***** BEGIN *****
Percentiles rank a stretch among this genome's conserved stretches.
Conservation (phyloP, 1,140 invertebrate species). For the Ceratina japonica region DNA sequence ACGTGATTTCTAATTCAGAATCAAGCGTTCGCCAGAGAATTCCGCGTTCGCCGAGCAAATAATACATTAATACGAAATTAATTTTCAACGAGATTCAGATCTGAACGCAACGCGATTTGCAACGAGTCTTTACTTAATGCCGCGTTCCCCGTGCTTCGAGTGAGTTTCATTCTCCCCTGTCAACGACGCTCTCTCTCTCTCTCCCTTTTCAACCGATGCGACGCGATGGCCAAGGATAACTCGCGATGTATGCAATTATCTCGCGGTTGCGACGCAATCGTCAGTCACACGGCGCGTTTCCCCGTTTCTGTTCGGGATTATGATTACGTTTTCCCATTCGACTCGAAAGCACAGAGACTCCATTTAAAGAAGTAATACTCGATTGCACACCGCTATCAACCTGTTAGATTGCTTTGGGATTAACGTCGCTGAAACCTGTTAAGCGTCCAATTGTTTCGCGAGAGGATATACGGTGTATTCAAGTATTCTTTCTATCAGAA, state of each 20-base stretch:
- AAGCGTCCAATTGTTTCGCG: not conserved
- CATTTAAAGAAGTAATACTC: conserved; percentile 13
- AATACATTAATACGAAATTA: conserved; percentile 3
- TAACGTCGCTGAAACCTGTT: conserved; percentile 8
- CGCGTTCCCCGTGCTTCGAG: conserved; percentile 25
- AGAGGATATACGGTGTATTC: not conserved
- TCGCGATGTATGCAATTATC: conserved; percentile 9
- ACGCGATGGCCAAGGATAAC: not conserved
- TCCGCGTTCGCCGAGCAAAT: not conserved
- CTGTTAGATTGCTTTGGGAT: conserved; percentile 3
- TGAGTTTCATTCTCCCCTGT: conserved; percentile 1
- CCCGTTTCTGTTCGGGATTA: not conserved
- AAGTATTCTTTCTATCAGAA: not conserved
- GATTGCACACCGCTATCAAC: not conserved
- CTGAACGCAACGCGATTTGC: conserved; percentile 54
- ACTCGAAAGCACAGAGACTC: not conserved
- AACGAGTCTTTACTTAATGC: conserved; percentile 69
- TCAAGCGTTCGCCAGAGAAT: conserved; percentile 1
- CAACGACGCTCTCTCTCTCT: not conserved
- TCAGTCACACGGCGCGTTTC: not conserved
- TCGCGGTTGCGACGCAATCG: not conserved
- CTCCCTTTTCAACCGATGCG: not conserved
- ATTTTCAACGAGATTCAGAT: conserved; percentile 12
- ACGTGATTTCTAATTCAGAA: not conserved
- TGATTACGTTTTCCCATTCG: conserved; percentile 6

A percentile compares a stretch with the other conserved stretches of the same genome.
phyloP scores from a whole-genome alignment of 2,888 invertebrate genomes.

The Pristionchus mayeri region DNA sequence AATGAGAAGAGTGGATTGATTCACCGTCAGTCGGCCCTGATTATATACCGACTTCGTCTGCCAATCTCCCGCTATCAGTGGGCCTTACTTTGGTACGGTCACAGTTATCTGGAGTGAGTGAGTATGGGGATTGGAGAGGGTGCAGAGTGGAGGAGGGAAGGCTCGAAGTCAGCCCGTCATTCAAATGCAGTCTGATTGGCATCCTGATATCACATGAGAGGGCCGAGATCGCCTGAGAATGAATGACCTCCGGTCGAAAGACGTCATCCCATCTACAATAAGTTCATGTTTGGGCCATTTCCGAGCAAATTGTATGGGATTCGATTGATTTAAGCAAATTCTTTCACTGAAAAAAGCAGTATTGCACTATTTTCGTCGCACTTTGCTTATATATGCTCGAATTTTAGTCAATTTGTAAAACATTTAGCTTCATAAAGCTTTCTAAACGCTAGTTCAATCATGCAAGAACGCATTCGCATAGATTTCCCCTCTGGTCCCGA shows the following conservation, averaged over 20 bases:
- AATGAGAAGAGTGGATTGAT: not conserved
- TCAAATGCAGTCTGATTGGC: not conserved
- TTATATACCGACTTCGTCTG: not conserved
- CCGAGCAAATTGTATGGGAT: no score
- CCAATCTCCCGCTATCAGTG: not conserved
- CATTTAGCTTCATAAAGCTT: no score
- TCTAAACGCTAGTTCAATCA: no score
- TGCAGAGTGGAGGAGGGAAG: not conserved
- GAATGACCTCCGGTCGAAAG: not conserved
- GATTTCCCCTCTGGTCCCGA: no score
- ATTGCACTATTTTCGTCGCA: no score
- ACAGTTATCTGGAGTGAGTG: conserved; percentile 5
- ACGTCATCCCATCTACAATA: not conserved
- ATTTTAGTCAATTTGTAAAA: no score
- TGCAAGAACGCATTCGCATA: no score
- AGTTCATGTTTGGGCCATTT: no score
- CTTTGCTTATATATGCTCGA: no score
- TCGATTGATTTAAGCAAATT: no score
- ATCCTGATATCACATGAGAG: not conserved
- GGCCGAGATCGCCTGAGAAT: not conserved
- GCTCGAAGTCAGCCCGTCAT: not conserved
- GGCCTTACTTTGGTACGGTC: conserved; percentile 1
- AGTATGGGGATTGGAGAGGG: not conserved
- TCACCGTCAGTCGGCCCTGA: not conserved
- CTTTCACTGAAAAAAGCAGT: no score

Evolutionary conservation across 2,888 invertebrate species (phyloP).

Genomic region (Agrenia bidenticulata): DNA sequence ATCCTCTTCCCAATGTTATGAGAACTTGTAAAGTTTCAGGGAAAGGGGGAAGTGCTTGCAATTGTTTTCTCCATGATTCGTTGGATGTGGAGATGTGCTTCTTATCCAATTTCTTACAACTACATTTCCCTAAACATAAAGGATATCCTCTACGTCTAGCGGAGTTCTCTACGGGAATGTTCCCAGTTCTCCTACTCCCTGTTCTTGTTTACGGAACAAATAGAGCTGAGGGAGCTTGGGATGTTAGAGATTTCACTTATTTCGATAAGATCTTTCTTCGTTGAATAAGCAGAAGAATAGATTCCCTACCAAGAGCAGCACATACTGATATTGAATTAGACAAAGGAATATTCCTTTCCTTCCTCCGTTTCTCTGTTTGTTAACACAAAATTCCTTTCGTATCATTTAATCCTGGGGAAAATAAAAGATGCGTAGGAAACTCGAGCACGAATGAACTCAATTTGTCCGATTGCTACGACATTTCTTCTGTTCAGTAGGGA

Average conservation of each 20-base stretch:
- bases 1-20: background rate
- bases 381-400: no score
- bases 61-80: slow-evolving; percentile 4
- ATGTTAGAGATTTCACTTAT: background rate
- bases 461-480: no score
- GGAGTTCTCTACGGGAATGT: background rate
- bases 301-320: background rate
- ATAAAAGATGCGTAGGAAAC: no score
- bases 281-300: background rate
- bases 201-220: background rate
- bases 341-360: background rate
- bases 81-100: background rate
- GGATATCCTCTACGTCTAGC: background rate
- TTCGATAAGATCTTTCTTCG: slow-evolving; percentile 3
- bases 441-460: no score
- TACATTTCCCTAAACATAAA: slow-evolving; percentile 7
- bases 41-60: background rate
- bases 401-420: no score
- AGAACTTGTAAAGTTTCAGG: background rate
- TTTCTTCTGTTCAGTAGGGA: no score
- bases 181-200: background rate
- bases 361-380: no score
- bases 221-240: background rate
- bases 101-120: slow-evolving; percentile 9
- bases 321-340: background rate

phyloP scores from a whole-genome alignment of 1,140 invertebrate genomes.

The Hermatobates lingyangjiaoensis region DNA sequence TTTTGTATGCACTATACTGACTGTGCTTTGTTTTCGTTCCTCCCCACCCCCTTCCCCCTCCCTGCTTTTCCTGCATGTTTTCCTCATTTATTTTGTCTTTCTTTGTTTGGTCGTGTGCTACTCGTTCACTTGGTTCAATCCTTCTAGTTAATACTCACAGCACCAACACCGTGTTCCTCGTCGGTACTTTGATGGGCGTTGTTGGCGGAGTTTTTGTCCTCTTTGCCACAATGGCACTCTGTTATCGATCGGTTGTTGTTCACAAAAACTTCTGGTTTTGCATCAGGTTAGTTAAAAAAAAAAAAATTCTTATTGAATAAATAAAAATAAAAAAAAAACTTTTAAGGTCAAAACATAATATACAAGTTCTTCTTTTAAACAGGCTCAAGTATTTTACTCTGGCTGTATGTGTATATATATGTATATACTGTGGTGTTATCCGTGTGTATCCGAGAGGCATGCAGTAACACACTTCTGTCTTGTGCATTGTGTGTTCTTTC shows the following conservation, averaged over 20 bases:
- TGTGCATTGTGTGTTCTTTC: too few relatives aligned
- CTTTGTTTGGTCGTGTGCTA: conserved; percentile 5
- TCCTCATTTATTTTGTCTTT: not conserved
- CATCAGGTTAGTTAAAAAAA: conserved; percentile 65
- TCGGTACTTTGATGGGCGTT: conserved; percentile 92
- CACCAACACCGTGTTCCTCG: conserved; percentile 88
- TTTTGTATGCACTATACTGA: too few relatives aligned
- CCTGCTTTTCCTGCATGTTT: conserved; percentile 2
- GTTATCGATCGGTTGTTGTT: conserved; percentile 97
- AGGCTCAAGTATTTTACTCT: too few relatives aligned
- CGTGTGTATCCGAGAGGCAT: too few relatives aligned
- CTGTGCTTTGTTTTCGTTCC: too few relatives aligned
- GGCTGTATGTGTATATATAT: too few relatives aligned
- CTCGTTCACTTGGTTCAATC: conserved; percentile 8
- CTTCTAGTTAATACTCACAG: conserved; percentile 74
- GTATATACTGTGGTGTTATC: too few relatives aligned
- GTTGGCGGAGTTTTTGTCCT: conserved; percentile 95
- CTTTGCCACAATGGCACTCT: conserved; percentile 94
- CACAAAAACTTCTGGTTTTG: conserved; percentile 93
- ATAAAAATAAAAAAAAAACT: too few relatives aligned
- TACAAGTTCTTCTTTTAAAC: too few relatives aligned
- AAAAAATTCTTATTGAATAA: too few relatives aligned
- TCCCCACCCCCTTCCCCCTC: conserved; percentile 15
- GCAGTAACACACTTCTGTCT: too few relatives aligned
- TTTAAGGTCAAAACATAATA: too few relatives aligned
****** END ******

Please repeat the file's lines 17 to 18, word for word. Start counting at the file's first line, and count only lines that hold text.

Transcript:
- CTGAACGCAACGCGATTTGC: conserved; percentile 54
- ACTCGAAAGCACAGAGACTC: not conserved